Established in 1925, the Chartered Association of Building Engineers is a leading body for professionals specialising in the design, construction, evaluation and maintenance of building construction. Our mission can be described as “raising standards, sharing knowledge and developing professionals”. We have promoted excellence through education, training and regulation of membership standards for over 88 years. We have been consistently practising as a professional body working with members in both the private and public sectors. Over the years the environment in which we operate has dramatically changed, likewise technology and specialist skills have been developed to meet those changes.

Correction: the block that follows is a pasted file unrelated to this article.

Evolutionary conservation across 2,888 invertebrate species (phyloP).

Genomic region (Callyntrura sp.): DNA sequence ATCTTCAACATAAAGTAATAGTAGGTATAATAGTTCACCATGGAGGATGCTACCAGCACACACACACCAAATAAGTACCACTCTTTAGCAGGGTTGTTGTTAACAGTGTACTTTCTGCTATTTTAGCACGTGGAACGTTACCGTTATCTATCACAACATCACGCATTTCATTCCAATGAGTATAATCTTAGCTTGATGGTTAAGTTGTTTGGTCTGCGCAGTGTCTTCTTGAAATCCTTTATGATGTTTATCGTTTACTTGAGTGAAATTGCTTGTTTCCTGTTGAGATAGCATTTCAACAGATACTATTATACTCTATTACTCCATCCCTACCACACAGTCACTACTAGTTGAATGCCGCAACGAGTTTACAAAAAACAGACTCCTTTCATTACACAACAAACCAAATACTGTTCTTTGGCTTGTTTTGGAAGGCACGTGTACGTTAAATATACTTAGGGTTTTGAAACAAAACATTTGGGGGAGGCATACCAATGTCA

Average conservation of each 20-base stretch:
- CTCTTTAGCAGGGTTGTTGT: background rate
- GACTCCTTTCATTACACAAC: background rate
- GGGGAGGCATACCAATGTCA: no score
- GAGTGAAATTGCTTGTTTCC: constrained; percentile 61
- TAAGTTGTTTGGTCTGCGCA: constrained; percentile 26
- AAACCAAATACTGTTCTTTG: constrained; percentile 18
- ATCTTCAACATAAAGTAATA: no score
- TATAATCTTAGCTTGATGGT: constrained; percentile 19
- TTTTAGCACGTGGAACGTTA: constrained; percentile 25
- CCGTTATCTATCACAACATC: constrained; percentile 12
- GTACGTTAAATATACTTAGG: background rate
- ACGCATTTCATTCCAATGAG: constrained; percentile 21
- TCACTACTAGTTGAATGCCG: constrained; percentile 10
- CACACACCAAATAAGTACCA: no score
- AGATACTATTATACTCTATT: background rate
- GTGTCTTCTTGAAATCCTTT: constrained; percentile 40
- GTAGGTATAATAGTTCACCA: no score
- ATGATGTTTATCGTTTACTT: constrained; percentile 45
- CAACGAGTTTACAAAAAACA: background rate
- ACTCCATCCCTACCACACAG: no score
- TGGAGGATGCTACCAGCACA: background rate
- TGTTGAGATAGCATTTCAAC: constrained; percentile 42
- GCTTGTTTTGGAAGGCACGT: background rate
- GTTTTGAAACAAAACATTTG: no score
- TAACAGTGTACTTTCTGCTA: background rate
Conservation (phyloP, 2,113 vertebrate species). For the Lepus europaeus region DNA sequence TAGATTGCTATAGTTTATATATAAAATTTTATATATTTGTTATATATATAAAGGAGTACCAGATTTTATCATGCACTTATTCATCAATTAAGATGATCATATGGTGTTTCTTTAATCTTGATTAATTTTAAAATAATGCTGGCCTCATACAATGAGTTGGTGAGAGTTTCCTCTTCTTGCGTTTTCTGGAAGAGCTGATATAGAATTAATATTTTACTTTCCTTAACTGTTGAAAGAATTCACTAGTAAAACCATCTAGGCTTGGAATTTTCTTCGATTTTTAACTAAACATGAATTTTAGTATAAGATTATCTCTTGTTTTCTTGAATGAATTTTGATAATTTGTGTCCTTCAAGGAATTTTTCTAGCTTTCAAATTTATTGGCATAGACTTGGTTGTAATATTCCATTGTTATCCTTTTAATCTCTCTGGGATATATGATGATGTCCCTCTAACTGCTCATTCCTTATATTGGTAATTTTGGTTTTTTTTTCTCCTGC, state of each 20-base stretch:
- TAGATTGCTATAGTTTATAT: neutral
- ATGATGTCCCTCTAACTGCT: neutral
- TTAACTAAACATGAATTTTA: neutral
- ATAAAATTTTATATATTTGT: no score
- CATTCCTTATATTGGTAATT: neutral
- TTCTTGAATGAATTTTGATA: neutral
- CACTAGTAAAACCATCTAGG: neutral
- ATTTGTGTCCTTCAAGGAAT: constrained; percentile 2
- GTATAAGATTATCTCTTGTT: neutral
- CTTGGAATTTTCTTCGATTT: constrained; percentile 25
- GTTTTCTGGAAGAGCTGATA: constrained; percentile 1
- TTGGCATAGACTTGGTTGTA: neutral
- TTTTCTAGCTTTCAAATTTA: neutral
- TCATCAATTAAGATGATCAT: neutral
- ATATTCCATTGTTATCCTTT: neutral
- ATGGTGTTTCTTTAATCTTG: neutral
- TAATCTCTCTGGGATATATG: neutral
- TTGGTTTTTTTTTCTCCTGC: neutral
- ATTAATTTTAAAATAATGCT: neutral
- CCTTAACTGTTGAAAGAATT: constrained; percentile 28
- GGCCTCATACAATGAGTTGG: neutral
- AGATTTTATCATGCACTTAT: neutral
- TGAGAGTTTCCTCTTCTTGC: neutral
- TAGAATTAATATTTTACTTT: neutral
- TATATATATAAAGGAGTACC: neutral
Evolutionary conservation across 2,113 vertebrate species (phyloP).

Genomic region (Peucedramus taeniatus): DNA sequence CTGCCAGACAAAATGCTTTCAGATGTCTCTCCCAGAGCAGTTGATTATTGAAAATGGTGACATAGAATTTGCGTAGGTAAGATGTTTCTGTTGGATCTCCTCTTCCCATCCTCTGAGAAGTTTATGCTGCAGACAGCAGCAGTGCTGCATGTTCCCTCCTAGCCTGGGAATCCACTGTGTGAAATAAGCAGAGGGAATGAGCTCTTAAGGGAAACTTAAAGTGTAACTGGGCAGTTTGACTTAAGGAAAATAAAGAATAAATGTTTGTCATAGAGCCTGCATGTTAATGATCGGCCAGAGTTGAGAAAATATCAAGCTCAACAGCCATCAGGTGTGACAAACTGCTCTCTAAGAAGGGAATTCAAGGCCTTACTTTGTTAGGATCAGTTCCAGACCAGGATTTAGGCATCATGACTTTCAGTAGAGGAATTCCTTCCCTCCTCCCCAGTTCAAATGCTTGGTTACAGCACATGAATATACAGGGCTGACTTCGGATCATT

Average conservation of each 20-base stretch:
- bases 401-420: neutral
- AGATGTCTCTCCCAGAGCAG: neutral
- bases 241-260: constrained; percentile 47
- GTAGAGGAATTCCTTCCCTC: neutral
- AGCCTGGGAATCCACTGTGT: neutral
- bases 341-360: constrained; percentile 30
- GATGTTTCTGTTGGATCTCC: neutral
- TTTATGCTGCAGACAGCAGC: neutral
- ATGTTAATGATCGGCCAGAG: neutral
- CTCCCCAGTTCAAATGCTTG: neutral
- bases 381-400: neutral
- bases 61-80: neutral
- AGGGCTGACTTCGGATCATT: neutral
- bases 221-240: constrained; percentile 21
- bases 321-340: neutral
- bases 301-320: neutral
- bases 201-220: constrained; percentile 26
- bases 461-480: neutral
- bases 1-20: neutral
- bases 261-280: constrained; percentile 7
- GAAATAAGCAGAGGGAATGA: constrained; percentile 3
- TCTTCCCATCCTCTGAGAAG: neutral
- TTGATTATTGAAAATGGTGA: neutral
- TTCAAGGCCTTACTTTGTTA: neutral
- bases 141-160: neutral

How important is the association’s Royal Charter?

The award of the Royal Charter, which is comparatively rare, acknowledges the association’s continuing demand for excellence from its members to satisfy the public need for, and maintenance of, a holistically safe, functional, aesthetic, responsible and sustainable built environment, and is reserved for eminent professional bodies which have a solid record of achievement and are financially sound. It is recognition of “pre-eminence, stability and permanence” and is in the public interest. The charter will help us to take even more of a leading role in the industry response to the challenges facing the built environment sector, by us offering education and training to optimise future opportunities.

Define the role of the building engineer and explain how you think it is changing